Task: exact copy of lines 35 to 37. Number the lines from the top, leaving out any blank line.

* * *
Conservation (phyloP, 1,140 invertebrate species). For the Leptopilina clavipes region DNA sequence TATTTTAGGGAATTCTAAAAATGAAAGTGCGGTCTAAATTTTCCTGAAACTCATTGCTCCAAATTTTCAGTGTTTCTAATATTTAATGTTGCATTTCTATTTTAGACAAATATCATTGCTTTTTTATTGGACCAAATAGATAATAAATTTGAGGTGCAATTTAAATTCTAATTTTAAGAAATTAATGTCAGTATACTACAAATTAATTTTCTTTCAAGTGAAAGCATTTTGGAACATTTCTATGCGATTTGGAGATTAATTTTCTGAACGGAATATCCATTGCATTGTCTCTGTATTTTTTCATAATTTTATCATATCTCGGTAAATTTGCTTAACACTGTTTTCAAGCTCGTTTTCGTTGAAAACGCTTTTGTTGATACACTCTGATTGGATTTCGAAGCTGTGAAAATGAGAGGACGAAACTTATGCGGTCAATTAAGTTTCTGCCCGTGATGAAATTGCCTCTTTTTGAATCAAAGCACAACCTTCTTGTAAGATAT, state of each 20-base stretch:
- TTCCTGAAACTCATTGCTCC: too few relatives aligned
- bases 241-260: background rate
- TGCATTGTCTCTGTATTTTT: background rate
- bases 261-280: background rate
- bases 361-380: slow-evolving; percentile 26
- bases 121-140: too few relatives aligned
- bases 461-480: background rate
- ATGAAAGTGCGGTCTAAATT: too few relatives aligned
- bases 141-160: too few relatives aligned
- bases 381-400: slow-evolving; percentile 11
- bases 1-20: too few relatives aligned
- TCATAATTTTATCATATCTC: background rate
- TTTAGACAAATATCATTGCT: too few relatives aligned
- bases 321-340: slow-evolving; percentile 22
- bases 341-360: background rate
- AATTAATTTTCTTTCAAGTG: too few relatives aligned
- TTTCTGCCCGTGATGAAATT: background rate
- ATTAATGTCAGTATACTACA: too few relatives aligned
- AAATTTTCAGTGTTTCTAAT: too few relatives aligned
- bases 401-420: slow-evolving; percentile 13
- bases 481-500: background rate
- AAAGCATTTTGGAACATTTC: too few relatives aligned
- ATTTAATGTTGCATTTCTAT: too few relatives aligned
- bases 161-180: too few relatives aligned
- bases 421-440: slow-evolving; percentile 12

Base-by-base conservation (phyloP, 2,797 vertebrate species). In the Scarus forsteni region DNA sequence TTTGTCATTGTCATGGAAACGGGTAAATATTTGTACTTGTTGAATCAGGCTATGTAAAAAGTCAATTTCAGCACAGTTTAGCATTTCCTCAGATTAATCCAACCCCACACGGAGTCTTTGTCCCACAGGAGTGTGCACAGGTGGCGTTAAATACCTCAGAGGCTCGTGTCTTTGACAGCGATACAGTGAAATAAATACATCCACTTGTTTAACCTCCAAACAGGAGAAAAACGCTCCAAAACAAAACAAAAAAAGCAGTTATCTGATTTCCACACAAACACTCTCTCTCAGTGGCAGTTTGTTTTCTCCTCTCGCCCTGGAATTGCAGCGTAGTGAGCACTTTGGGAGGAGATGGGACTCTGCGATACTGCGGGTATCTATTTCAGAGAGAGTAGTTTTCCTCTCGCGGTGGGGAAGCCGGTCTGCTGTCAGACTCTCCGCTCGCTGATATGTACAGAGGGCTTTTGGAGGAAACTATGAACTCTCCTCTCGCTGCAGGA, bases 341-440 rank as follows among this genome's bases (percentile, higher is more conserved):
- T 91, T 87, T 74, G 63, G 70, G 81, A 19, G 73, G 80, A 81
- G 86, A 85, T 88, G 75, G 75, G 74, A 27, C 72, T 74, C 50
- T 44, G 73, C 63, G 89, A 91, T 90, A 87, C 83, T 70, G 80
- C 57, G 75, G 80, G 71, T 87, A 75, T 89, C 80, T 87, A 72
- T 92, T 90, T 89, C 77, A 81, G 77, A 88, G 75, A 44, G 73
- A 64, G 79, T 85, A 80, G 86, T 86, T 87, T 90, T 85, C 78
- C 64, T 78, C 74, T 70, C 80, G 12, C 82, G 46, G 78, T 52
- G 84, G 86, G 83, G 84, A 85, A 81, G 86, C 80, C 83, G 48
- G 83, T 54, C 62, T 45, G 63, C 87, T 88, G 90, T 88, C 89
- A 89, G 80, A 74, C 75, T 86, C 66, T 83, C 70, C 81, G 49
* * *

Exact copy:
- G 84, G 86, G 83, G 84, A 85, A 81, G 86, C 80, C 83, G 48
- G 83, T 54, C 62, T 45, G 63, C 87, T 88, G 90, T 88, C 89
- A 89, G 80, A 74, C 75, T 86, C 66, T 83, C 70, C 81, G 49